The Investment Column: Dairy Crest is crème de la crème of defensive picks

Central African Mining and Exploration; Mothercare
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The Independent Online

Our view: Buy

Share price: 391p (+35.25p)

When things start to get a little painful, there is a lot to be said for getting back to basics. Assuming that investors have to put their money somewhere, they should ideally be looking for a cash-generative company that operates in a defensive sector where it is able to pass on higher input costs. If the company is under-valued too, bingo.

Dairy Crest, the makers of Cathedral City and Utterly Butterly, updated the market yesterday, saying that sales in the three months to 30 June were up an impressive 14 per cent and that management's expectations were being hit.

Its chief executive, Mark Allen, says the strong performance is largely down to the fact that, in times of economic woe, the group is a defensive pick, being a producer of simple, traditional foods that consumers are likely to revert to. Mr Allen argues that costs are under control and while the company is managing to pass on a reasonable amount of inflated prices to customers, he says the group is careful not to make its products too expensive.

What is even better for potential investors is that the group is undervalued. Mr Allen reckons that Dairy Crest's share price – down nearly 50 per cent over the last 12 months – has suffered in a general selling-off of mid-cap assets. Experts at Panmure Gordon say that "the shares continue to look very appealing and cheap in our view on a current year [price-earnings ratio] of 6 times – at odds with the group's highly branded and added-value portfolio and also support a highly secure dividend yield in excess of 7 per cent".

There are concerns over the company's debt but at £475m it is perfectly manageable, says Mr Allen. The market seemed to agree yesterday, with the stock climbing 10 per cent. Buy.

Central African Mining and Exploration

Our view: Buy

Share price: 45p (+1.5p)

It is a pity that Central African Mining and Exploration Company (Camec) is best known because its chairman is former England Test cricketer Phil Edmonds. That is not because Mr Edmonds is a bad chairman, far from it, but rather because this does tend to cloud the fact that, in most respects, it is a very good company.

The group operates in Africa, with copper and cobalt interests in the Democratic Republic of Congo (DRC), as well as coal mines in places such as Mozambique and South Africa. The group said yesterday that annual pre-tax profits were up to £54.2m, an improvement on the £22.4m posted in 2007. This came as no surprise to analysts at Credit Suisse, who last week increased their price target from £1.20 to £1.60.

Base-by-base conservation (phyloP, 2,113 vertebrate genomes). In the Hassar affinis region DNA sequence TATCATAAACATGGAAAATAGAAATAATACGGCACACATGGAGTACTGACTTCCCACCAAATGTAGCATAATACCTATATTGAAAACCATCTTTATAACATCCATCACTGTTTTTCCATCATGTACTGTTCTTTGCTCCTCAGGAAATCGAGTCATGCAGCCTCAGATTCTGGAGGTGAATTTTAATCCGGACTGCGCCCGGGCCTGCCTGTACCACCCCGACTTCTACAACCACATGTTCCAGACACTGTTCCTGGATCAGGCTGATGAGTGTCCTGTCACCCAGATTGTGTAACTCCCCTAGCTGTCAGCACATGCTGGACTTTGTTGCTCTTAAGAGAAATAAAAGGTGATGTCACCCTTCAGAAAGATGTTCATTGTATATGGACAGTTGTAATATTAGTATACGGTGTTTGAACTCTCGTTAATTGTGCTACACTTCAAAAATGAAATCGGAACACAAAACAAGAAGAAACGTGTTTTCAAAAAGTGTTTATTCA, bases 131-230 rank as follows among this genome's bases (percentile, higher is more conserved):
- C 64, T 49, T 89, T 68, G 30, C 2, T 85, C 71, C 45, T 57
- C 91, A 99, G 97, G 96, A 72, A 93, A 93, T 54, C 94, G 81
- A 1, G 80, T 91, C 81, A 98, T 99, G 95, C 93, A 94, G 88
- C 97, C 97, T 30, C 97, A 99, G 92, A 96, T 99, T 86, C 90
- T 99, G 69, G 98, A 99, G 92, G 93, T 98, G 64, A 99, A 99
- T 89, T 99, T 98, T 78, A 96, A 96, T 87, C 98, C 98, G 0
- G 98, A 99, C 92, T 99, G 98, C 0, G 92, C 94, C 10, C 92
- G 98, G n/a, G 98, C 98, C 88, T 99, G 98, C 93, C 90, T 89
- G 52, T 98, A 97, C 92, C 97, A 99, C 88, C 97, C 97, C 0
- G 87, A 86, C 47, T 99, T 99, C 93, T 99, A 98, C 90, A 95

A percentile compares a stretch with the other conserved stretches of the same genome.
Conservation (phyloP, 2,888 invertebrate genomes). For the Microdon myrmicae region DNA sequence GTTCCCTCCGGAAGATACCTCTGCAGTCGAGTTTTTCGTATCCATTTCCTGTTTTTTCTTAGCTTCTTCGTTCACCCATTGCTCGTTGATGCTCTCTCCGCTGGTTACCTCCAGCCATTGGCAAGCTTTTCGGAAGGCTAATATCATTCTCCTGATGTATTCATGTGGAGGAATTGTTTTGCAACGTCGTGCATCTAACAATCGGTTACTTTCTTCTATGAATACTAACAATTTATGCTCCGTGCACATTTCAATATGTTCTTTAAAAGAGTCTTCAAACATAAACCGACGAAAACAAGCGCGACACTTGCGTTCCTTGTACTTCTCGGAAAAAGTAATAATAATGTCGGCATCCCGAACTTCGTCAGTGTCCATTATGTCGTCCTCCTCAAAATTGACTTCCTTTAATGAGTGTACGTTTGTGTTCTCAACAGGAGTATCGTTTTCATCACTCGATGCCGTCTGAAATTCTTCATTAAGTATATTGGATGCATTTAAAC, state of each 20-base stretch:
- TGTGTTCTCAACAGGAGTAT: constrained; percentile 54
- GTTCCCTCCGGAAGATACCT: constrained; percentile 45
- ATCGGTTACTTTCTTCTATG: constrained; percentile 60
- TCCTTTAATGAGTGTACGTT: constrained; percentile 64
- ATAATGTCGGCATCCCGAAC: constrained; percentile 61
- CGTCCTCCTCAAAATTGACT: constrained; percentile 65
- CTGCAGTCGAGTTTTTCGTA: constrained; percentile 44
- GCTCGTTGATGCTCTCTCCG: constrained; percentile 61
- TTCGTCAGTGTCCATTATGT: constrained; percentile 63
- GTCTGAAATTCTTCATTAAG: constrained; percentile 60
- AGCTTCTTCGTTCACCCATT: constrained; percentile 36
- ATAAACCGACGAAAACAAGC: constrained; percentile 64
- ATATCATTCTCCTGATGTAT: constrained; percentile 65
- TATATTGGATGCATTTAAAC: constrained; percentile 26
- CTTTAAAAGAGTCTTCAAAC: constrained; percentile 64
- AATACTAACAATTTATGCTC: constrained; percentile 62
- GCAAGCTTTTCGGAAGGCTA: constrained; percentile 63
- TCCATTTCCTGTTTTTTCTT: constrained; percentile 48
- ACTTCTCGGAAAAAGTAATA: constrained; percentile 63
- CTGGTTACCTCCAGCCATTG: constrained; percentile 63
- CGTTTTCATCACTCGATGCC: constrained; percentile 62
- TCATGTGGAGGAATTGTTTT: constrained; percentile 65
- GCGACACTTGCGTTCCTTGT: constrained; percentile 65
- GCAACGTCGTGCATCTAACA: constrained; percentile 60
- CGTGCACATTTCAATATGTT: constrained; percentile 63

There is yet further good news. On any measure, the stock is drastically undervalued, coming in at 5.4 times estimated 2010 earnings, according to watchers.

There are a number of reasons for this: Camec says that its coal mining business is not reflected in the share price, which is true. The company's solution is to spin it off, which is expected to be formally announced soon.

However, there is also considerable political risk associated with investing in Camec, with Ambrian's experts saying the stock is "not for the faint hearted". It was only earlier this year that the group managed to eventually secure its licences in the DRC after the government undertook a review of which groups it would deal with.

Buyers may also be concerned that the group remains operational in its platinum mines in Zimbabwe. Even though a raft of organisations are pulling out of Zimbabwe and international bodies are proposing sanctions left, right and centre, Camec feels happy to remain. Investors should buy the stock for investment purposes, but some will question whether it is right to run a business in Zimbabwe. Buy.


Our view: Buy

Share price: 346.25p (unchanged)

No matter how bad the fin-ancial crisis gets, and no matter how little money consumers have to spend with retailers, babies are still going to be born.

This is great news for Mothercare, which was readmitted to the FTSE 250 last month. Over the last year, the group has considerably outperformed the retail sector, with the stock down just 14.5 per cent.

Its chief executive, Ben Gordon, says that this is in part due to the group being naturally more defensive because of what it does, but also because it has increased sales over the internet and internationally. In a statement issued yesterday, the group said that sales in the 15 weeks to 11 July were up 20.7 per cent.

Given that the stock has moved relatively little compared with other retail stocks in the past 12 months, investors could be forgiven for assuming that there is little juice left in the shares. Well, watchers at Dresdner Kleinwort did cut the target price 20p to 370p, but others, like those at Investec, say buy, despite Mothercare trading at a premium.

"The recent weakness of the shares has eroded this premium, with the shares now on a [estimated] 2009...price-earnings ratio of 9.6 times, offering an interesting entry point." Buy.